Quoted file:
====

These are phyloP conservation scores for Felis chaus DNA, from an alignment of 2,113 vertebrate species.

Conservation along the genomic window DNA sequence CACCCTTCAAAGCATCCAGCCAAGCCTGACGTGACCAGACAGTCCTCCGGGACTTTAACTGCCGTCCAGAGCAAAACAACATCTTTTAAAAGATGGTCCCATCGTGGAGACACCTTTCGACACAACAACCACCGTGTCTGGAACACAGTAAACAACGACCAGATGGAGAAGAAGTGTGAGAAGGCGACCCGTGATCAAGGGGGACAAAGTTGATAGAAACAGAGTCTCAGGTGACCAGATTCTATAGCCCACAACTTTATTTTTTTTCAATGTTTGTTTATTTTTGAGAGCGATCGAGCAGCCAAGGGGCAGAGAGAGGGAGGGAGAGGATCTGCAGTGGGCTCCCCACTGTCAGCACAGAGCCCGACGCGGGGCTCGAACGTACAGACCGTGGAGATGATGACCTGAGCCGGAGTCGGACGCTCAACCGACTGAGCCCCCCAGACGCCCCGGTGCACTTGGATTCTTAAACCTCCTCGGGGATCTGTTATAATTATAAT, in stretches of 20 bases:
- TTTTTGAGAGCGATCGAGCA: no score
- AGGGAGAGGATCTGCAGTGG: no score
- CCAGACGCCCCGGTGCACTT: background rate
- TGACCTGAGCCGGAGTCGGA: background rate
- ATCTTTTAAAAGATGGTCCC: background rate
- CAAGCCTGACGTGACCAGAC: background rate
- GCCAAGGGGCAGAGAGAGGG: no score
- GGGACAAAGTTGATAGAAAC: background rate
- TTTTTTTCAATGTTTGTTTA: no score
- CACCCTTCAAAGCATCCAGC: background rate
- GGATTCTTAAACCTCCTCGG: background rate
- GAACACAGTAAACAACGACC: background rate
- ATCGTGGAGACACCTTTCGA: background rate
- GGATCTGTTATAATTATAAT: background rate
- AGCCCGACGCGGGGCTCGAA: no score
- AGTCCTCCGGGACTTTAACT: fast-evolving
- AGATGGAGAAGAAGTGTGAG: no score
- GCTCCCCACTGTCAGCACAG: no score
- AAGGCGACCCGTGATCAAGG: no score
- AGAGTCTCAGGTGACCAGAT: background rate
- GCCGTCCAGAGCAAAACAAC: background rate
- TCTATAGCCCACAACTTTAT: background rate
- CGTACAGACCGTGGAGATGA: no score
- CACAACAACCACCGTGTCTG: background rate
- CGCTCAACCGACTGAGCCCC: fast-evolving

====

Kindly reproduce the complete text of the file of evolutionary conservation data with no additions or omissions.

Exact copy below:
These are phyloP conservation scores for Felis chaus DNA, from an alignment of 2,113 vertebrate species.

Conservation along the genomic window DNA sequence CACCCTTCAAAGCATCCAGCCAAGCCTGACGTGACCAGACAGTCCTCCGGGACTTTAACTGCCGTCCAGAGCAAAACAACATCTTTTAAAAGATGGTCCCATCGTGGAGACACCTTTCGACACAACAACCACCGTGTCTGGAACACAGTAAACAACGACCAGATGGAGAAGAAGTGTGAGAAGGCGACCCGTGATCAAGGGGGACAAAGTTGATAGAAACAGAGTCTCAGGTGACCAGATTCTATAGCCCACAACTTTATTTTTTTTCAATGTTTGTTTATTTTTGAGAGCGATCGAGCAGCCAAGGGGCAGAGAGAGGGAGGGAGAGGATCTGCAGTGGGCTCCCCACTGTCAGCACAGAGCCCGACGCGGGGCTCGAACGTACAGACCGTGGAGATGATGACCTGAGCCGGAGTCGGACGCTCAACCGACTGAGCCCCCCAGACGCCCCGGTGCACTTGGATTCTTAAACCTCCTCGGGGATCTGTTATAATTATAAT, in stretches of 20 bases:
- TTTTTGAGAGCGATCGAGCA: no score
- AGGGAGAGGATCTGCAGTGG: no score
- CCAGACGCCCCGGTGCACTT: background rate
- TGACCTGAGCCGGAGTCGGA: background rate
- ATCTTTTAAAAGATGGTCCC: background rate
- CAAGCCTGACGTGACCAGAC: background rate
- GCCAAGGGGCAGAGAGAGGG: no score
- GGGACAAAGTTGATAGAAAC: background rate
- TTTTTTTCAATGTTTGTTTA: no score
- CACCCTTCAAAGCATCCAGC: background rate
- GGATTCTTAAACCTCCTCGG: background rate
- GAACACAGTAAACAACGACC: background rate
- ATCGTGGAGACACCTTTCGA: background rate
- GGATCTGTTATAATTATAAT: background rate
- AGCCCGACGCGGGGCTCGAA: no score
- AGTCCTCCGGGACTTTAACT: fast-evolving
- AGATGGAGAAGAAGTGTGAG: no score
- GCTCCCCACTGTCAGCACAG: no score
- AAGGCGACCCGTGATCAAGG: no score
- AGAGTCTCAGGTGACCAGAT: background rate
- GCCGTCCAGAGCAAAACAAC: background rate
- TCTATAGCCCACAACTTTAT: background rate
- CGTACAGACCGTGGAGATGA: no score
- CACAACAACCACCGTGTCTG: background rate
- CGCTCAACCGACTGAGCCCC: fast-evolving